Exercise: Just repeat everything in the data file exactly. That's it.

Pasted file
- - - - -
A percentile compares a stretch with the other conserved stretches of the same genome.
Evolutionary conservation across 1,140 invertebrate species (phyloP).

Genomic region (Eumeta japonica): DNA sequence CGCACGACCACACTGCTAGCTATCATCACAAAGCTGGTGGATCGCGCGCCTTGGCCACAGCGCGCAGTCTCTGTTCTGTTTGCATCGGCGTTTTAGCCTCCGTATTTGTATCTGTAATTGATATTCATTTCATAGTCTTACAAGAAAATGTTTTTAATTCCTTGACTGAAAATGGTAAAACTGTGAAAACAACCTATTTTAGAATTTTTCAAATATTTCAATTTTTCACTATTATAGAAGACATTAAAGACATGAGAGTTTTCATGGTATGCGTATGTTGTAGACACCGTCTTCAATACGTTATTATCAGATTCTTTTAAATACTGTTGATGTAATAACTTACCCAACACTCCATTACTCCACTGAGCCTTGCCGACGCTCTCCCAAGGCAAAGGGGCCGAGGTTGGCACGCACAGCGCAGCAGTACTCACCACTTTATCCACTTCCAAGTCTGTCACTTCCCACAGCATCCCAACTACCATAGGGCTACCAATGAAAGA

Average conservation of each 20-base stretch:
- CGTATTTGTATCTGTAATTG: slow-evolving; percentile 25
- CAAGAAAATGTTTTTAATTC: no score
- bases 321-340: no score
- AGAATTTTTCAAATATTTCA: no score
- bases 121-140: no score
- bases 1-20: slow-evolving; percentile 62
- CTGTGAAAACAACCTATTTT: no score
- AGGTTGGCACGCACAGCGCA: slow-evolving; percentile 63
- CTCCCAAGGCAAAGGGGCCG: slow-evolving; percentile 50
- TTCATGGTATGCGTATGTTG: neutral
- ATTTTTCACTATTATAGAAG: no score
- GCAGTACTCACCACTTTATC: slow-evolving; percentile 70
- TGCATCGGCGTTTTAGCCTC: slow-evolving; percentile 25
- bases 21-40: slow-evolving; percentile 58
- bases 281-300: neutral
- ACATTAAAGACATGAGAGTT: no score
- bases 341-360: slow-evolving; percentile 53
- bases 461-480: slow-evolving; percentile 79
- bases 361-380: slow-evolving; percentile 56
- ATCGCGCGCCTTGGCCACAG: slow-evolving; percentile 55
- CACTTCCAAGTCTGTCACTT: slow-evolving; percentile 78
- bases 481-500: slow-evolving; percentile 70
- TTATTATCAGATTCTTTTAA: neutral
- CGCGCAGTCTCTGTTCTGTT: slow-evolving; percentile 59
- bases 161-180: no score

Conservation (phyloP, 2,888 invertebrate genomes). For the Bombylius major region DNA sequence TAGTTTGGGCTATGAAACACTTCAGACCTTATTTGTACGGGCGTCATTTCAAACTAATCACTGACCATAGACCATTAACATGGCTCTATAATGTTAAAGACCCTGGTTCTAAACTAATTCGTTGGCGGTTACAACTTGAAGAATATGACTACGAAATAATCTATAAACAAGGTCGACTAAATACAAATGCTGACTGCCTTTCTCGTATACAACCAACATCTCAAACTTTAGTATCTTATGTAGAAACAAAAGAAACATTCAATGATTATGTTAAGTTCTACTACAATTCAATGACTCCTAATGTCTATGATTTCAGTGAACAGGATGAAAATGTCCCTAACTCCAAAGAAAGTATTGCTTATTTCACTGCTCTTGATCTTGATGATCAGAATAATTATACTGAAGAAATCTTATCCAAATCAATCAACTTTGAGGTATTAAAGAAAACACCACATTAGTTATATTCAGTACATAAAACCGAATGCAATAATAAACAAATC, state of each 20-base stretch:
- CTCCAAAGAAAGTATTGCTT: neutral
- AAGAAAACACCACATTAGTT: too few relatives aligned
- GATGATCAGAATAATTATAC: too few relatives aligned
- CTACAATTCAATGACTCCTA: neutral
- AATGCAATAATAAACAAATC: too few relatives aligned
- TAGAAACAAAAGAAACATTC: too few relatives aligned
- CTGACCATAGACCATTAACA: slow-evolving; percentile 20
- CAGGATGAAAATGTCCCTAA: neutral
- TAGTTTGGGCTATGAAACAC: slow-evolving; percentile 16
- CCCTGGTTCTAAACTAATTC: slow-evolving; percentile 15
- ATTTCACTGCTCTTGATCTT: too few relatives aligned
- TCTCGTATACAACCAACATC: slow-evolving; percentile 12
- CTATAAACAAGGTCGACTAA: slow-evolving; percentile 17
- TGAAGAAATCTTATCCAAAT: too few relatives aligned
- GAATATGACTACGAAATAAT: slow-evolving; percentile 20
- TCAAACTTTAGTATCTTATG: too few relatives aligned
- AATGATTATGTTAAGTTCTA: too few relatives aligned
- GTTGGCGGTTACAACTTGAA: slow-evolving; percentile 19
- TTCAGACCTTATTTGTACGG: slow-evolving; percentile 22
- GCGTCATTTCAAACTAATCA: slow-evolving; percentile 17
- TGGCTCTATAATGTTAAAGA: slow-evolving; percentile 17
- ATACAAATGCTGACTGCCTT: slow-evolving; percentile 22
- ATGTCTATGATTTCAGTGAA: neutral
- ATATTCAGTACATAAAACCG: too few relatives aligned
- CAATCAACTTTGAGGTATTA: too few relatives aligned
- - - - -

A percentile compares a stretch with the other conserved stretches of the same genome.
Evolutionary conservation across 1,140 invertebrate species (phyloP).

Genomic region (Eumeta japonica): DNA sequence CGCACGACCACACTGCTAGCTATCATCACAAAGCTGGTGGATCGCGCGCCTTGGCCACAGCGCGCAGTCTCTGTTCTGTTTGCATCGGCGTTTTAGCCTCCGTATTTGTATCTGTAATTGATATTCATTTCATAGTCTTACAAGAAAATGTTTTTAATTCCTTGACTGAAAATGGTAAAACTGTGAAAACAACCTATTTTAGAATTTTTCAAATATTTCAATTTTTCACTATTATAGAAGACATTAAAGACATGAGAGTTTTCATGGTATGCGTATGTTGTAGACACCGTCTTCAATACGTTATTATCAGATTCTTTTAAATACTGTTGATGTAATAACTTACCCAACACTCCATTACTCCACTGAGCCTTGCCGACGCTCTCCCAAGGCAAAGGGGCCGAGGTTGGCACGCACAGCGCAGCAGTACTCACCACTTTATCCACTTCCAAGTCTGTCACTTCCCACAGCATCCCAACTACCATAGGGCTACCAATGAAAGA

Average conservation of each 20-base stretch:
- CGTATTTGTATCTGTAATTG: slow-evolving; percentile 25
- CAAGAAAATGTTTTTAATTC: no score
- bases 321-340: no score
- AGAATTTTTCAAATATTTCA: no score
- bases 121-140: no score
- bases 1-20: slow-evolving; percentile 62
- CTGTGAAAACAACCTATTTT: no score
- AGGTTGGCACGCACAGCGCA: slow-evolving; percentile 63
- CTCCCAAGGCAAAGGGGCCG: slow-evolving; percentile 50
- TTCATGGTATGCGTATGTTG: neutral
- ATTTTTCACTATTATAGAAG: no score
- GCAGTACTCACCACTTTATC: slow-evolving; percentile 70
- TGCATCGGCGTTTTAGCCTC: slow-evolving; percentile 25
- bases 21-40: slow-evolving; percentile 58
- bases 281-300: neutral
- ACATTAAAGACATGAGAGTT: no score
- bases 341-360: slow-evolving; percentile 53
- bases 461-480: slow-evolving; percentile 79
- bases 361-380: slow-evolving; percentile 56
- ATCGCGCGCCTTGGCCACAG: slow-evolving; percentile 55
- CACTTCCAAGTCTGTCACTT: slow-evolving; percentile 78
- bases 481-500: slow-evolving; percentile 70
- TTATTATCAGATTCTTTTAA: neutral
- CGCGCAGTCTCTGTTCTGTT: slow-evolving; percentile 59
- bases 161-180: no score

Conservation (phyloP, 2,888 invertebrate genomes). For the Bombylius major region DNA sequence TAGTTTGGGCTATGAAACACTTCAGACCTTATTTGTACGGGCGTCATTTCAAACTAATCACTGACCATAGACCATTAACATGGCTCTATAATGTTAAAGACCCTGGTTCTAAACTAATTCGTTGGCGGTTACAACTTGAAGAATATGACTACGAAATAATCTATAAACAAGGTCGACTAAATACAAATGCTGACTGCCTTTCTCGTATACAACCAACATCTCAAACTTTAGTATCTTATGTAGAAACAAAAGAAACATTCAATGATTATGTTAAGTTCTACTACAATTCAATGACTCCTAATGTCTATGATTTCAGTGAACAGGATGAAAATGTCCCTAACTCCAAAGAAAGTATTGCTTATTTCACTGCTCTTGATCTTGATGATCAGAATAATTATACTGAAGAAATCTTATCCAAATCAATCAACTTTGAGGTATTAAAGAAAACACCACATTAGTTATATTCAGTACATAAAACCGAATGCAATAATAAACAAATC, state of each 20-base stretch:
- CTCCAAAGAAAGTATTGCTT: neutral
- AAGAAAACACCACATTAGTT: too few relatives aligned
- GATGATCAGAATAATTATAC: too few relatives aligned
- CTACAATTCAATGACTCCTA: neutral
- AATGCAATAATAAACAAATC: too few relatives aligned
- TAGAAACAAAAGAAACATTC: too few relatives aligned
- CTGACCATAGACCATTAACA: slow-evolving; percentile 20
- CAGGATGAAAATGTCCCTAA: neutral
- TAGTTTGGGCTATGAAACAC: slow-evolving; percentile 16
- CCCTGGTTCTAAACTAATTC: slow-evolving; percentile 15
- ATTTCACTGCTCTTGATCTT: too few relatives aligned
- TCTCGTATACAACCAACATC: slow-evolving; percentile 12
- CTATAAACAAGGTCGACTAA: slow-evolving; percentile 17
- TGAAGAAATCTTATCCAAAT: too few relatives aligned
- GAATATGACTACGAAATAAT: slow-evolving; percentile 20
- TCAAACTTTAGTATCTTATG: too few relatives aligned
- AATGATTATGTTAAGTTCTA: too few relatives aligned
- GTTGGCGGTTACAACTTGAA: slow-evolving; percentile 19
- TTCAGACCTTATTTGTACGG: slow-evolving; percentile 22
- GCGTCATTTCAAACTAATCA: slow-evolving; percentile 17
- TGGCTCTATAATGTTAAAGA: slow-evolving; percentile 17
- ATACAAATGCTGACTGCCTT: slow-evolving; percentile 22
- ATGTCTATGATTTCAGTGAA: neutral
- ATATTCAGTACATAAAACCG: too few relatives aligned
- CAATCAACTTTGAGGTATTA: too few relatives aligned